Kvetch

by Ken Kash

 

As I warm my hands next to a fire of burning hair, I remember the purity of days past. I remember the sun warming my face, playing in the mud after a storm, and smelling the fresh air of the mountains. Now the world is dark and cold. The air we breathe burns our lungs. The survivors are all here, the underground city of Kvetch.

Nuclear winter came and nearly eradicated the human race. Many of the survivors walk around in a daze, not sure of what happened to us. But me, I am cursed with knowledge and remembrance. The dazed are the lucky, I on the other hand, pray for death from an unforgiving god.

My now deceased parents took cosmic genes and made an entity. I was a raw hunk of clay made from the earth with potential to be of use to this world. Now I’m underground, a piece of clay covered in mud, swarmed by insects. Acid drops from the ceiling of the tunnels.

Kvetch is a reeking, vomitous, putrid place. Our torture is living pointless unproductive lives. We eat one meal a day. The meal is the remains of the recently deceased. The meal is less than raw. We don’t have much time left.

I am still an unmolded piece of clay. For the last month I have been searching for something—anything to accomplish. I had a thousand doors open to me before the war. Now I fear I have only two. The first door is death. The second door is a possibly impossible dream. The second door has a dim light to achieve one thing in my life. I will be the last!

* * * * *

I was born June 1, 1985 in Baltimore, Maryland. My parents kept a copy of the paper from the day I was born. The paper said the high temperature was 85 degrees. A cool breeze traveled east to west.

Mis parientes me daron todo el mundo. I loved my parents. I was an only child and my parents took great care of me. I always wished to be great someday to honor them. My parents raised me in a comfortable environment. However, they also exposed me to those less fortunate. We always did charity work in the inner cities from Detroit to Cleveland to Pittsburgh, Philadelphia, D.C. and Baltimore. I knew how lucky I was.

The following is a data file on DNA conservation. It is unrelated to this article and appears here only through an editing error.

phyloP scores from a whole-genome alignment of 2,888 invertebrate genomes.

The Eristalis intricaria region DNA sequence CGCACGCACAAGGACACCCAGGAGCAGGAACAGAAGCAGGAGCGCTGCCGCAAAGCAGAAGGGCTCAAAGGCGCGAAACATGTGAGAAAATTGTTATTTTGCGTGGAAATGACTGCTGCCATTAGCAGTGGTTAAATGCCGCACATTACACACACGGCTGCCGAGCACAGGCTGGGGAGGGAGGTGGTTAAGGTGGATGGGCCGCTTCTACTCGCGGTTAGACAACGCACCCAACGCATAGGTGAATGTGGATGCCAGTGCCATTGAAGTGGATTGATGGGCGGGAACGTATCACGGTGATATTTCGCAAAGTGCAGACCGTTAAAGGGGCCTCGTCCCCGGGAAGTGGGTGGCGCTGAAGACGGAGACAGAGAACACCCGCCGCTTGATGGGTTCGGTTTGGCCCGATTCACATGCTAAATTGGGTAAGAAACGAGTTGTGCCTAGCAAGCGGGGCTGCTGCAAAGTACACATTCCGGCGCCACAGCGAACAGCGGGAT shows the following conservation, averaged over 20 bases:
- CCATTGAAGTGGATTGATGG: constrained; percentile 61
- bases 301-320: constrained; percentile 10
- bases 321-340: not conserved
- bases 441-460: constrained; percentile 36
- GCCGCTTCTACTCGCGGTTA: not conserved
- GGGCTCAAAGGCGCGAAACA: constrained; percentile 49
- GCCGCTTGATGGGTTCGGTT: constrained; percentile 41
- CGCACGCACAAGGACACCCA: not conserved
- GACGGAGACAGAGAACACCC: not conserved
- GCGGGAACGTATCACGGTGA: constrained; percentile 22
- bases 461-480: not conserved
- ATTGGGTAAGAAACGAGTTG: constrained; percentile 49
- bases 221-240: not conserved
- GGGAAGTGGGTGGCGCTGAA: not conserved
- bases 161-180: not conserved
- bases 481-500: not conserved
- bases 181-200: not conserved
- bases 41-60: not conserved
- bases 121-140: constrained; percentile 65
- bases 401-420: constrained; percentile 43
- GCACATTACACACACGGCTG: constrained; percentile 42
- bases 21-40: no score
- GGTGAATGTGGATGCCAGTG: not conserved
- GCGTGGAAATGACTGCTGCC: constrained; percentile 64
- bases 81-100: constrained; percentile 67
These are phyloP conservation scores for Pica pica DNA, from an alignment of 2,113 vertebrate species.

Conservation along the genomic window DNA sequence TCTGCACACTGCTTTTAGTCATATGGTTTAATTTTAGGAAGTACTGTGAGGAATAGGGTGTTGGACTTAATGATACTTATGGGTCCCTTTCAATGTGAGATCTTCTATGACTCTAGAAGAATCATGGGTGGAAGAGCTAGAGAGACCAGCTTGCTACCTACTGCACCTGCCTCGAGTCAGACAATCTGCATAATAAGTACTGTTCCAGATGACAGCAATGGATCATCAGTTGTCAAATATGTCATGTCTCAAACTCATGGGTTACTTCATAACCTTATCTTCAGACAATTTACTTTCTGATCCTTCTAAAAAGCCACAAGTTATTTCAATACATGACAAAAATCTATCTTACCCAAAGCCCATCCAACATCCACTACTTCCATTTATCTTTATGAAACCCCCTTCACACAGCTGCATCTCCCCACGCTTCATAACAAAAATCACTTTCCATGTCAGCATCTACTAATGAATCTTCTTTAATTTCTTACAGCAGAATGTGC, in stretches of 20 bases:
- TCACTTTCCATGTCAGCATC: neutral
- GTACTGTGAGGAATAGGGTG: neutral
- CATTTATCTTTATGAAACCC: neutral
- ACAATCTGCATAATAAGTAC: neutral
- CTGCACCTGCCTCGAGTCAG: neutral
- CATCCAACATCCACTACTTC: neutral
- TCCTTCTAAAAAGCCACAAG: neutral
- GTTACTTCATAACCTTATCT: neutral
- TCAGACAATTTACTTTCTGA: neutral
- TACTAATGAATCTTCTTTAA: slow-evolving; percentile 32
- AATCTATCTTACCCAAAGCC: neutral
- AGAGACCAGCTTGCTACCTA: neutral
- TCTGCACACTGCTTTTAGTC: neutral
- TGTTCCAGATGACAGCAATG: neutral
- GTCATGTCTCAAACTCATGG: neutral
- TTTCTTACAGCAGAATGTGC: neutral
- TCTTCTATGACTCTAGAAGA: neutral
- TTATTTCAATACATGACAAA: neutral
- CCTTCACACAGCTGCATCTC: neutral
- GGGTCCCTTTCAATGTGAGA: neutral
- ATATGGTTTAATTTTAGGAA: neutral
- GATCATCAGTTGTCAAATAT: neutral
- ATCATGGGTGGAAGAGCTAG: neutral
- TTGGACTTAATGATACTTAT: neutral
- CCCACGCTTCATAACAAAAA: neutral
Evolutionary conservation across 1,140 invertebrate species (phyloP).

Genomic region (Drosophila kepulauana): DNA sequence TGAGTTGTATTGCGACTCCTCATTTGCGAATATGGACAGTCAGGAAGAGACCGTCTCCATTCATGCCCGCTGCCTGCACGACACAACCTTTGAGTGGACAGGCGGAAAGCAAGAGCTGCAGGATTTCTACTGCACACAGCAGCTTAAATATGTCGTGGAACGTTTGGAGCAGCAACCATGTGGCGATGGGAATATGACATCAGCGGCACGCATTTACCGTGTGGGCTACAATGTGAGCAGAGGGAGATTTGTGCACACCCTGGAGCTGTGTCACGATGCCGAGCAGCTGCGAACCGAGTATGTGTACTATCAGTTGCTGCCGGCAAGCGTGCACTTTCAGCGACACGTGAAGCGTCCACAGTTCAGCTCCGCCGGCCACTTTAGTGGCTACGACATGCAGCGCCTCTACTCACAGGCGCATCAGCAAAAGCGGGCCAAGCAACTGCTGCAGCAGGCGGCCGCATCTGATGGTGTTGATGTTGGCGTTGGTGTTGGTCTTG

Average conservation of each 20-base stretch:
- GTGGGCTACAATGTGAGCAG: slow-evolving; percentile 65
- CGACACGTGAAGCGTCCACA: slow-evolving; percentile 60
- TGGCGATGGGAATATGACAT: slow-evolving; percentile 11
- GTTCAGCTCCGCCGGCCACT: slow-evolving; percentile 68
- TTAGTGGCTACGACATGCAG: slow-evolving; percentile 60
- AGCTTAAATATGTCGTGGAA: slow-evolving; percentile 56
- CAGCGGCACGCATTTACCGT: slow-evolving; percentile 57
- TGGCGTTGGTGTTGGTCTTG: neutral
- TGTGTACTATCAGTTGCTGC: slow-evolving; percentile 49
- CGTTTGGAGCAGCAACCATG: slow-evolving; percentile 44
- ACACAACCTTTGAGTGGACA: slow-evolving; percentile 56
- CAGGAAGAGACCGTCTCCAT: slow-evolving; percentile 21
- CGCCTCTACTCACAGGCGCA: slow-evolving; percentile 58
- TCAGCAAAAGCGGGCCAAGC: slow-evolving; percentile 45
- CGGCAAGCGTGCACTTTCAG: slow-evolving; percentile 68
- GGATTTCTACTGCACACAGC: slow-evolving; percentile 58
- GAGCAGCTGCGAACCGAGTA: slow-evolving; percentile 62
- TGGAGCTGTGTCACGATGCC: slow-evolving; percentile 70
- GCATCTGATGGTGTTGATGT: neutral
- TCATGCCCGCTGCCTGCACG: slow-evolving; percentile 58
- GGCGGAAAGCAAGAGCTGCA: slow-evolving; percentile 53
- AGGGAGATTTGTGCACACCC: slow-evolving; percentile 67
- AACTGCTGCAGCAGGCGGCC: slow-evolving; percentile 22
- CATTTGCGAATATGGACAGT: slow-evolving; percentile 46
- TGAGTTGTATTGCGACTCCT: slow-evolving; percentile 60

I graduated from high school in the National Honors Society with a 4.0 grade point average. I spoke English and Spanish. I could have gone to any college I wanted with a 1450 SAT and my dad’s money. I decided to go to a small school in North Carolina, just north of Wilmington, called Conquest College.

By my junior year, 2005, the world was in turmoil. Tempers flared between Russia and China. Mexico was in upheaval. Brazil was on the verge of civil war over abuse of power by politicians and police. Violence in the Middle East was at an all-time high.

Things got worse in spring 2006 when Fidel Castro died. Not two but three leaders sprung up to take control of Cuba. The United States got involved by funding the democratic leader to finally get a democratic government in Cuba. Many people didn’t agree with the policy. But there was money involved, tourism to think of, and people to be bought.

At the time, all third world countries were in anarchy. The UN pulled all troops due to the AIDS epidemic. This decision forced African nations to fend for themselves. Most of Africa was unruled and out of control. Borders vanished and gangs took all control.

In early September, Iran launched chemical weapons on Israel. Millions lost their lives. The chemicals choked many to death and literally melted the skin off their bones. North Korea took a page from Japan’s secret biological warfare experiments of WWII They dropped bombs on Moscow and the rest of Russia. Inside these bombs were millions of fleas carrying bubonic plague. Russia was slowly dying.

Due to popular demand, the UN countries pulled all troops out of the Middle East. Only months later, the populations of those countries was down to thousands, due to war and chemical warfare. Russia, Asia and Europe were crippled with plague. The quarantines couldn’t be mobilized fast enough.

Through all the fighting the United States stayed strong. Schools kept on teaching, factories continued producing and taxes were still being paid as the Earth crumbled around us. We thought our space defenses would protect us. They didn’t. Death found a way.

The Agitation of the Aggressors, the day the Earth shook in space, took place September 17, 2007. The Agitation of the Aggressors came as not so much of a surprise from whom, but from where blew our minds. In the early morning, nuclear bombs were sent towards fifty major cities in the continental United States by international terrorists grouped in Canada.

The bombs hit. New York got hit at 6:13, Washington D.C. at 6:15, Los Angeles at 3:25. Our missile defense systems returned fire across the world.